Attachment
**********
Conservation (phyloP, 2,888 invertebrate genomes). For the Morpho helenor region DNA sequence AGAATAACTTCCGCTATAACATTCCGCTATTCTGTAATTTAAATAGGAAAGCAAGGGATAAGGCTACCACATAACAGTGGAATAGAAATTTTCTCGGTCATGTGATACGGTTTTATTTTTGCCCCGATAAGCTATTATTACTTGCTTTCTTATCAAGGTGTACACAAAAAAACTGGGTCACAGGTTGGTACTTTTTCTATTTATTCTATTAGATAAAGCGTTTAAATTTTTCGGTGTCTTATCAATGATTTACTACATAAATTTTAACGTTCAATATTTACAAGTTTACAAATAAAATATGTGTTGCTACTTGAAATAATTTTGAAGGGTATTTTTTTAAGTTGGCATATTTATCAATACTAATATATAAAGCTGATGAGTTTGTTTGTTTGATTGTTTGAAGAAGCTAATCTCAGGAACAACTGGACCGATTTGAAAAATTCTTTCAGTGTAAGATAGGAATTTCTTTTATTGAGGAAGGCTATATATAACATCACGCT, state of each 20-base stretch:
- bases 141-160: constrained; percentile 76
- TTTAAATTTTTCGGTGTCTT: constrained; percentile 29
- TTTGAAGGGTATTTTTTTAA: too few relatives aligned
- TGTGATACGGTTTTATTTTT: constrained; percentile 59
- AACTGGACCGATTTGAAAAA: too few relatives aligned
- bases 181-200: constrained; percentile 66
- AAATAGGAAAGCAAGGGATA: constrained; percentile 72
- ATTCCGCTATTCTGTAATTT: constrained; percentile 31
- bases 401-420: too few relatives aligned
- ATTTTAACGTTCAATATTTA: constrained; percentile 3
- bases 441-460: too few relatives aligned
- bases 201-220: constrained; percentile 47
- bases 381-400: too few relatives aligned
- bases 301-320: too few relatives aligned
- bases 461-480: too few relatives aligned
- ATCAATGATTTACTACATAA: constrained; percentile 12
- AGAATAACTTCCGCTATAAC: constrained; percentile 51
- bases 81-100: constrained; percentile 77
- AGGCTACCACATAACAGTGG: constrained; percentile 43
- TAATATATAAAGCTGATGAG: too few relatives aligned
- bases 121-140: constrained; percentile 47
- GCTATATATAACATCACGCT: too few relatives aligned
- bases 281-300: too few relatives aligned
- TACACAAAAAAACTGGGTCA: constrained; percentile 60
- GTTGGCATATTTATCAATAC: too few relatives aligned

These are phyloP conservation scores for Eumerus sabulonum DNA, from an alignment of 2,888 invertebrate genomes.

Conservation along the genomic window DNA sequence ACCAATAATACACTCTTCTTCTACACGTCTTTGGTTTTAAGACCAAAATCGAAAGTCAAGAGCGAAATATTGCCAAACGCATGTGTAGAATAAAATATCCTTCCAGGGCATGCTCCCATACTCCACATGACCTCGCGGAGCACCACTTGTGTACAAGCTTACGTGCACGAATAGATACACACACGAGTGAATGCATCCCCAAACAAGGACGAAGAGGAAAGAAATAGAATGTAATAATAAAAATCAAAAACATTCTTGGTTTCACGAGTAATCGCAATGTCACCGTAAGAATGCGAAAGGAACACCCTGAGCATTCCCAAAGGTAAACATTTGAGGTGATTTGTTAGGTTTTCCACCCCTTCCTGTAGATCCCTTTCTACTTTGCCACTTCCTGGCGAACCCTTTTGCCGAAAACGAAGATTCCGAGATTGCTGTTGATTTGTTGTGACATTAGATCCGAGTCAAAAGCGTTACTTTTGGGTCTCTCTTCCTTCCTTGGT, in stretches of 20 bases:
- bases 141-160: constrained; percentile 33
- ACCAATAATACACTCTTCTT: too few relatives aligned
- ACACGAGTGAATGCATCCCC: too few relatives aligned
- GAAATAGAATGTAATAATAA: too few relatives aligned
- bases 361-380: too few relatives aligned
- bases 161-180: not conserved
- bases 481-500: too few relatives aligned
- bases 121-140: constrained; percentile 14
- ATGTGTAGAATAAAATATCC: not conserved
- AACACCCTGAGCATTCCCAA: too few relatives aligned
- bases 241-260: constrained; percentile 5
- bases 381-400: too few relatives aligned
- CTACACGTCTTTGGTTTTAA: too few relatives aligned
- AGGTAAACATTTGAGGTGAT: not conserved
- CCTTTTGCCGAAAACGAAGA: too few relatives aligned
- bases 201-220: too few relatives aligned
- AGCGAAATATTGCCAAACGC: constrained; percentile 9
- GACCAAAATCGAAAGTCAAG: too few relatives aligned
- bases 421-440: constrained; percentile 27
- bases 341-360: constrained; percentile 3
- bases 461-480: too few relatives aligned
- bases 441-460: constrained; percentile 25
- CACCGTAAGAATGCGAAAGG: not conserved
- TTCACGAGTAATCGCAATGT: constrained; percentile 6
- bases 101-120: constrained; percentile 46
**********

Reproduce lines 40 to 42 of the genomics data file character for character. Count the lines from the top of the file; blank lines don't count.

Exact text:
- bases 381-400: too few relatives aligned
- CTACACGTCTTTGGTTTTAA: too few relatives aligned
- AGGTAAACATTTGAGGTGAT: not conserved